Iraq, Jordan sign oil pipeline project
Jordan's energy minister announced on Monday that Iraq had approved a pipeline deal which has been in the talks for years
Jordan’s energy minister on Monday announced Iraq’s approval to extend a crude oil pipeline to Jordan’s only coastal city.
The project – initially discussed in 2013 but never materialised – is part of plans to open up new markets for Iraqi oil and will grant Jordan the right to purchase 150,000 barrels a day.
The pipeline will extend from Iraq’s southern city of Basra to the Jordanian port city of Aqaba.
It will span 1,665 km in length, transport at least one million barrels of crude oil a day, and cost between $7 to $9 billion, according to Iraqi estimates.
If built, the project could benefit both Iraq and Jordan, particularly in electricity generation, experts say.
Jordanian Energy and Mineral Resources Minister Saleh Al-Kharabsheh saidon Monday that his Iraqi counterpart, Ihsan Abdul-Jabbar Ismail, informed him by phone of Baghdad’s final approval of the deal with technical and legal teams directed to carry out the work.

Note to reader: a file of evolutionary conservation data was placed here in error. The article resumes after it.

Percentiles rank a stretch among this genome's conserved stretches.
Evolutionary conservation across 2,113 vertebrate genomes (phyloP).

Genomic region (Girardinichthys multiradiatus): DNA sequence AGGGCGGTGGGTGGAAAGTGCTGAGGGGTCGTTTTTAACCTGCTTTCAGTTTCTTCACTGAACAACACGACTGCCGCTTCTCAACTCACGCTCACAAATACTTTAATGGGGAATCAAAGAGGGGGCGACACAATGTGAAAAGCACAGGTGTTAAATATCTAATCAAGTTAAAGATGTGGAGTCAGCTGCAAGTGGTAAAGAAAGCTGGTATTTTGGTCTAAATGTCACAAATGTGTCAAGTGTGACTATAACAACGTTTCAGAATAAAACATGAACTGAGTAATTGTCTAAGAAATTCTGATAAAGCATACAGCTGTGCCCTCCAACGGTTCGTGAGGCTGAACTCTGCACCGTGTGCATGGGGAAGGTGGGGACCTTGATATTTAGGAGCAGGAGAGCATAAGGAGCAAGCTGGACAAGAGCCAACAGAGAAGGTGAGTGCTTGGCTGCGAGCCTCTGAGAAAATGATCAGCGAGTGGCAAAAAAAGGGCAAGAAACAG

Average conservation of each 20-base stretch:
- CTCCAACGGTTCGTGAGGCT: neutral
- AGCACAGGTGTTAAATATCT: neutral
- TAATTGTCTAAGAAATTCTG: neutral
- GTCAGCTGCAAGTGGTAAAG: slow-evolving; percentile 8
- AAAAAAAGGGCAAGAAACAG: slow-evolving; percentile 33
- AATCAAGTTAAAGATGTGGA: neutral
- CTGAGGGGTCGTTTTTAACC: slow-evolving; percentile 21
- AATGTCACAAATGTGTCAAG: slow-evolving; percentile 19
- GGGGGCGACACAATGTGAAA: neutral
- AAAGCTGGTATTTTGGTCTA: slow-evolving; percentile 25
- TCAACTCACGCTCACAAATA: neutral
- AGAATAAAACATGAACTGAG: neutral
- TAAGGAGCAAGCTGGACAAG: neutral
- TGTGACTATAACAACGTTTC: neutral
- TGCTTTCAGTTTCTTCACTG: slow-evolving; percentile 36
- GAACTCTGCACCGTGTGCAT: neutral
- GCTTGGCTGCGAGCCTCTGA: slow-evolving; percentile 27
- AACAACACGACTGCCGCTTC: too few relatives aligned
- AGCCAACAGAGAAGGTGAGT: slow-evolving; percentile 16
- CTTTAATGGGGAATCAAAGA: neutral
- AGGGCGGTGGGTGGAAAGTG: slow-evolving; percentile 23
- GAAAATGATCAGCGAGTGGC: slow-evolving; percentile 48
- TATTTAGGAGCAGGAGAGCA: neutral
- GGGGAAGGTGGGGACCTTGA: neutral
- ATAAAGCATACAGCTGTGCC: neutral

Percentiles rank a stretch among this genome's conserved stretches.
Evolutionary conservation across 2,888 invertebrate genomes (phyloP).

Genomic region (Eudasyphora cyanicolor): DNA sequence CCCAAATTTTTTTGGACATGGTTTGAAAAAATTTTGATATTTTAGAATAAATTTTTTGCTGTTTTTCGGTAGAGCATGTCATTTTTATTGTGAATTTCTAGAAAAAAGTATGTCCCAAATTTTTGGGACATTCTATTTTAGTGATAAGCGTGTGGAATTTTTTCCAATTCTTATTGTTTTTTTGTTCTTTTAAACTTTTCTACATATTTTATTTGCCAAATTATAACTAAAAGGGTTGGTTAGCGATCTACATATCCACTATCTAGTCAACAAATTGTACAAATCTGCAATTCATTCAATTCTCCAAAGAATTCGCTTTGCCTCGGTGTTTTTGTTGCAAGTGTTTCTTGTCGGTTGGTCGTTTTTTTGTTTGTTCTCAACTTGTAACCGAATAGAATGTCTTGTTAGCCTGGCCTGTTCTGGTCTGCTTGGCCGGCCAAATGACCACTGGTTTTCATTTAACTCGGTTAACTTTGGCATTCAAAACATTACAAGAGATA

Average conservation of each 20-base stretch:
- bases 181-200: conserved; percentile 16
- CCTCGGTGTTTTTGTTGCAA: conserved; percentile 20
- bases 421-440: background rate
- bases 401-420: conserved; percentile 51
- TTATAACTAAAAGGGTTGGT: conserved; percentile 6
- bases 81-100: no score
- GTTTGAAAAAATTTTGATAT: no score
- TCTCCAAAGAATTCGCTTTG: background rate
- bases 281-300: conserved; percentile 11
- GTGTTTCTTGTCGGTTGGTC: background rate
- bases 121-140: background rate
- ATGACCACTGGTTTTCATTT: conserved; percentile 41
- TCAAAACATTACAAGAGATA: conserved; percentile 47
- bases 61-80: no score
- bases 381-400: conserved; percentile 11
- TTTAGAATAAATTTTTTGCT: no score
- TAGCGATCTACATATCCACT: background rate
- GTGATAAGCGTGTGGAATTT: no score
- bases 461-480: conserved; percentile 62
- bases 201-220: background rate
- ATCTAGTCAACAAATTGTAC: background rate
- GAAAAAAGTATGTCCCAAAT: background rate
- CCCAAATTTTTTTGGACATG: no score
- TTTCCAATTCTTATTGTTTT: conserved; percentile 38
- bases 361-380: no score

While the agreement was reached in April 2013, Iraq announced in 2019 it was reconsidering the feasibility of the entire project to see how it could benefit best from the deal.
Baghdad had considered extending the pipeline to reach Egypt, instead of ending it in Aqaba, to increase returns from the project.
Iraq – which remains largely unstable due to years of conflict – produces an average of 4 million barrels of crude oil each day, ranking it sixth on a global scale.
Despite its surplus of oil, the country has very poor electrical infrastructure. In 2019, demand for electricity in Iraq was almost 60 percent higher than the available supply.
Blackouts in summer due to energy shortages have sparked protests in the country.
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